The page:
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Prof Mahadeva Lal Schroff, rightly called as the Father of Pharmacy Education in India,departed this mortal world on August 25, 1971, and he certainly remains an ideal to all pharmacists working in this country irrespective of their branches and diversity of duties.

Prof. Schroff, who was not trained as a pharmacist, gave the right direction not only to pharmaceutical education but also to the industry as well in India with his inclination, understanding, capacity and broad vision.

Born on March 6, 1902 at Darbhanga in Bihar, Schroff had his schooling from Bhagalpur and passed the Intermediate Examination in 1920. He joined Engineering College Banaras Hindu University for his studies and was inspired by the talk delivered by Swamy Satya Deo at BHU in 1921.

Encouraged by the call given by the Mahatma Gandhi, Prof. Schroff raised a voice against the then principal Charles A King and he was asked to leave the Institution as punishment. Schroff left India soon after this and stayed in China and also 15-16 months in Japan, during which he worked with a newspaper and succeeded in collecting a good amount and then proceeded to America for his higher studies.

In 1922, he enrolled for his BSc at Chemical Engineering Course at Iowa and earned the coveted scholarship. However, soon he left the institution and joined Cornell University and got his degree in Arts (AB) with honours in Chemistry, in 1925. Further, he obtained his MS in Chemistry and Microbiology from Massachusetts Institute of Technology (MIT) in 1927.

After returning to India in 1929, he took up a job with Birla Brothers Ltd. He was very much frustrated with the trade and self-interest of the society and momentarily thought of going back to the United States. However, the meeting with Jamnalal Bajaj transformed his attitude towards patriotism for his country and involved himself in the movement for freedom. With the pursuance of J. L. Bajaj he was introduced to the then Vice Chancellor of Banaras Hindu University. Pt. Madan Mohan Malviyaji, who spotted the spirit of education in his eyes and he was invited to join BHU as a staff in an honorary capacity.

In 1932, at BHU, Prof. Schroff, with his chemical technology background urged Pt. M.M. Malaviyaji to start a separate branch (section) of Pharmaceutical Sciences at BHU. Pt. Malaviyaji realized its importance and Schroff was given the green signal to organise this new discipline in India, for the first time.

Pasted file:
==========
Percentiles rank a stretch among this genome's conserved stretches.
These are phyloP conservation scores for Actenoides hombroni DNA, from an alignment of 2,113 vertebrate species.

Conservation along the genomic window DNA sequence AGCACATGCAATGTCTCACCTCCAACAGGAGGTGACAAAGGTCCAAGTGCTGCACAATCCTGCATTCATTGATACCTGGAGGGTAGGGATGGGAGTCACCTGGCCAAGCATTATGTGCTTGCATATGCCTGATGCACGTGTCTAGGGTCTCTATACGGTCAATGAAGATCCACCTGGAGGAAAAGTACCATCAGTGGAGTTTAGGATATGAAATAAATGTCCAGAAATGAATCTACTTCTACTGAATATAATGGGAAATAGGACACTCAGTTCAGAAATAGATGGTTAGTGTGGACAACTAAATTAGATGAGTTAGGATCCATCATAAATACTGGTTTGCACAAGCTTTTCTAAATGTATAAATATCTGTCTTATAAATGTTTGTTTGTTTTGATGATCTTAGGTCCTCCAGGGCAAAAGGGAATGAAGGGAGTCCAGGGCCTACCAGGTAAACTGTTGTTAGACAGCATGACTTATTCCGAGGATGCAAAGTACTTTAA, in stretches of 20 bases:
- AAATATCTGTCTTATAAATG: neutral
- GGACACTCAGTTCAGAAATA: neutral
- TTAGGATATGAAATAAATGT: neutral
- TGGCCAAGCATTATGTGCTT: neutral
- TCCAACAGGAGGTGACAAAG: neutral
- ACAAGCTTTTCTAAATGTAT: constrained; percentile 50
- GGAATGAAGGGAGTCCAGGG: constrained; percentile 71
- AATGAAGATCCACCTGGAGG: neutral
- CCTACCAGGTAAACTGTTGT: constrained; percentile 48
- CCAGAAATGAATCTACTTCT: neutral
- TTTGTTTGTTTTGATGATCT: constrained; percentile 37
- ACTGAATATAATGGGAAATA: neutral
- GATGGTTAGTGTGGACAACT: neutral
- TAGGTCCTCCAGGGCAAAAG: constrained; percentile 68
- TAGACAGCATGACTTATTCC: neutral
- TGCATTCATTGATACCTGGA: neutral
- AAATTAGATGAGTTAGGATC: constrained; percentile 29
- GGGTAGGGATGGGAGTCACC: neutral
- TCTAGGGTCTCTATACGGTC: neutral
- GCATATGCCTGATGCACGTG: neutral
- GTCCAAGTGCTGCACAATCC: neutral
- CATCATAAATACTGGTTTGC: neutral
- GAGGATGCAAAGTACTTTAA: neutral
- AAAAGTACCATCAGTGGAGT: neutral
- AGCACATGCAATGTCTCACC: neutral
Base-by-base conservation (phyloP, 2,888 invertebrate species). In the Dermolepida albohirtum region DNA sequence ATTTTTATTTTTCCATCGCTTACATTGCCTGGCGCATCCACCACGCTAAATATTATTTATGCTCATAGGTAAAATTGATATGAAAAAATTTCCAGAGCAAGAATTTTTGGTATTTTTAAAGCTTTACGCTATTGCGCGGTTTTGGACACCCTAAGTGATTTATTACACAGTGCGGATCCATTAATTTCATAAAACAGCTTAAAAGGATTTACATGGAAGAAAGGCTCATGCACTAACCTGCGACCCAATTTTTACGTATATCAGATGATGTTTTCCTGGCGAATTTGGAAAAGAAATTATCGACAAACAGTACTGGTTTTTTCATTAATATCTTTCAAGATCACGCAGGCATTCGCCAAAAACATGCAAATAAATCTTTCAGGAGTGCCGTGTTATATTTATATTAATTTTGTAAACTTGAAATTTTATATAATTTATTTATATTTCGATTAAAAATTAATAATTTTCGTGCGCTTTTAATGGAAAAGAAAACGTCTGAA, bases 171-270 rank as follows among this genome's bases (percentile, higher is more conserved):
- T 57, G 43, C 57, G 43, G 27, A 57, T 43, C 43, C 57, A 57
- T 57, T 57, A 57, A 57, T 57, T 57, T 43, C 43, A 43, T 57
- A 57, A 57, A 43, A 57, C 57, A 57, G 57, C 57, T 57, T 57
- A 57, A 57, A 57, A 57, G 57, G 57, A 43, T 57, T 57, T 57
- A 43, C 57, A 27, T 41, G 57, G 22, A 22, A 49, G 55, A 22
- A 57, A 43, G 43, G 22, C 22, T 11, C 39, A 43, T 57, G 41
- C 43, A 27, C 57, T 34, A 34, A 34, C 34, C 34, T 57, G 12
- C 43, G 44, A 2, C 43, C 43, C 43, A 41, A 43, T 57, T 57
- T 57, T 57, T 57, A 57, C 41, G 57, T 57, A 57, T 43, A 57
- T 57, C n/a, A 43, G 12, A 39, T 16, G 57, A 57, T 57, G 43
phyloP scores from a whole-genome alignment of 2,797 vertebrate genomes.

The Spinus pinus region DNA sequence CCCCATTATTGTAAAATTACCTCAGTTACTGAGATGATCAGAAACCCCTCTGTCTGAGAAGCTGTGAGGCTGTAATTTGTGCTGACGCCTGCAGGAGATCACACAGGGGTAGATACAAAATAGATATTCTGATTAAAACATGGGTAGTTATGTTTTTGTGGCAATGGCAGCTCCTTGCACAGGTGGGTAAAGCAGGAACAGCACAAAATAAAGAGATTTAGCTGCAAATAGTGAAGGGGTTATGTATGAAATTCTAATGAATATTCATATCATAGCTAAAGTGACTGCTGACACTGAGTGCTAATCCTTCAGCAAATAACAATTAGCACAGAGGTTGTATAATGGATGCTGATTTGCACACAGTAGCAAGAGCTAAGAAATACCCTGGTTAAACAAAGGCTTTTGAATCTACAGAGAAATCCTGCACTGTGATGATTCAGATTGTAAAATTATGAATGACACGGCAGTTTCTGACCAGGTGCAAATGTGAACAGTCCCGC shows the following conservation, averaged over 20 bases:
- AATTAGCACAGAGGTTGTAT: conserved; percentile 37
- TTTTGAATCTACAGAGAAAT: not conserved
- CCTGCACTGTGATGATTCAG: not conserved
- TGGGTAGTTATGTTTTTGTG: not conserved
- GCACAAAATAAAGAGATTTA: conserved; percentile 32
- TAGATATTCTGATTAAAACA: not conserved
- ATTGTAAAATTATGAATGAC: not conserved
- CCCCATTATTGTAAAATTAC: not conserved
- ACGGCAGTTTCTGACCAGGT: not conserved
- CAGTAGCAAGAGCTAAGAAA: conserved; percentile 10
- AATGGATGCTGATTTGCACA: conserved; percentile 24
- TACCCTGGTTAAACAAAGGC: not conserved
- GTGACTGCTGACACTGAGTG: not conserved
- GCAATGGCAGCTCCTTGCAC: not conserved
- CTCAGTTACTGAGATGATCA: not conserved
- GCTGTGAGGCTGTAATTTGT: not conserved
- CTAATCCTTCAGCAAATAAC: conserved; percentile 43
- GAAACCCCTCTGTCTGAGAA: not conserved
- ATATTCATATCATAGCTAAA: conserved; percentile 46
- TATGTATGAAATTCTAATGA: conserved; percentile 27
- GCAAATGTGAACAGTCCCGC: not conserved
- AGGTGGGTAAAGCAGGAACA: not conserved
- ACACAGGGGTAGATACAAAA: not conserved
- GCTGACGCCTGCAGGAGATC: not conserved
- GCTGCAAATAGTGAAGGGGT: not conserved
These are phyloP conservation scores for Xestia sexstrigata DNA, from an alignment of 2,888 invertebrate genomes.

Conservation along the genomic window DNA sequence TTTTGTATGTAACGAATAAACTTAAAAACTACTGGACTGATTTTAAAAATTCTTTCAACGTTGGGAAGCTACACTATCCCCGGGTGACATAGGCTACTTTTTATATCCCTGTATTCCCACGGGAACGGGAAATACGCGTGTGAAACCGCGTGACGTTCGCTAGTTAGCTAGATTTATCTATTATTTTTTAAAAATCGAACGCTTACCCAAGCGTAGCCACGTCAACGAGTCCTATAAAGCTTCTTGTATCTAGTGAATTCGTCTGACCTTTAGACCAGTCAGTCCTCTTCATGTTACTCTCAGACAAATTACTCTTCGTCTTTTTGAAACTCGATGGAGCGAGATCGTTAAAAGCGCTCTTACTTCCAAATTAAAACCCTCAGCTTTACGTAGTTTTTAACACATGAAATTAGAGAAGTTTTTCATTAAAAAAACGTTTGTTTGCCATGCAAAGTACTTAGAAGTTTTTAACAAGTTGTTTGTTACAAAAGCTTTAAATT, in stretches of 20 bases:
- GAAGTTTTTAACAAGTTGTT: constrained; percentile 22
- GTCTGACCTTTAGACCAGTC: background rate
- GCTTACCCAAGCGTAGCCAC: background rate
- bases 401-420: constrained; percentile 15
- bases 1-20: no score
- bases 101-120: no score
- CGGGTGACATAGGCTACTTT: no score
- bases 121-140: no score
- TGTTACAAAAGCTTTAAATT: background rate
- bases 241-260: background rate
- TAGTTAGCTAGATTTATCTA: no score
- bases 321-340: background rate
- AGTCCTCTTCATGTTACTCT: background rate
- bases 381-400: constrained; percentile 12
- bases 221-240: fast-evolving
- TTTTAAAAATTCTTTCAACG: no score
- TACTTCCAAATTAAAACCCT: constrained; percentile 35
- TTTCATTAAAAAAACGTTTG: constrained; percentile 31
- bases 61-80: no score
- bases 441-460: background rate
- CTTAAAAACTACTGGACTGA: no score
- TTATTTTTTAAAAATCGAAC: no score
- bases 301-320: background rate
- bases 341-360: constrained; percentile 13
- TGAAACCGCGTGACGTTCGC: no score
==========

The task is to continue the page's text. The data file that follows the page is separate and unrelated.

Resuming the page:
Prof. Schroff introduced Pharmaceutical Chemistry as the principal Subject in the B.Sc. course in 1932 in BHU. From 1934 an integrated 2-year BSc. Course with the subjects -- pharma chemistry, pharmacy and pharmacognosy, was introduced, which later from 1937 was turned into a full-fledged three-year B Pharm course at BHU for the first time in India. This was the first and the foremost creation of Prof M L Schroff, which earned him the title of the pioneer and father of Indian pharmaceutical education.

Soon, Prof Schroff -- in December 1935 -- started United Provinces Pharma Association, which soon crossed the borders of UP in 1939 and took the shape of Indian Pharmaceutical Association in 1939 with branches all over the country. He himself edited the Indian Journal of Pharmacy, founded in January 1939.

Prof. Schroff very carefully earned the confidence, love and affection of the top intellectuals, scientists and industrialists, doyens of chemistry, technology, pharmacology and medical practitioners, and successfully created the awareness of this science for the development of pharmaceutical education of science and technology in India.

Prof Schroff started the M Pharm Education in 1940 at BHU with his efforts. Slowly the pharmacy education sprung up in different places in India. He left BHU in 1943 and joined Birla Brothers as their Chief Chemist and Research Officer and served as Secretary to the Birla Laboratories till 1949 at Calcutta. But the teacher within him made him restless and he was given the position and responsibility as principal at Birla College, Pilani, where for the next five years he organized Pharmacy education at intermediate and degree level successfully. His skill in journalism flourished when he started his own periodical "Indian Pharmacist" from 1945 for a further period of ten years.
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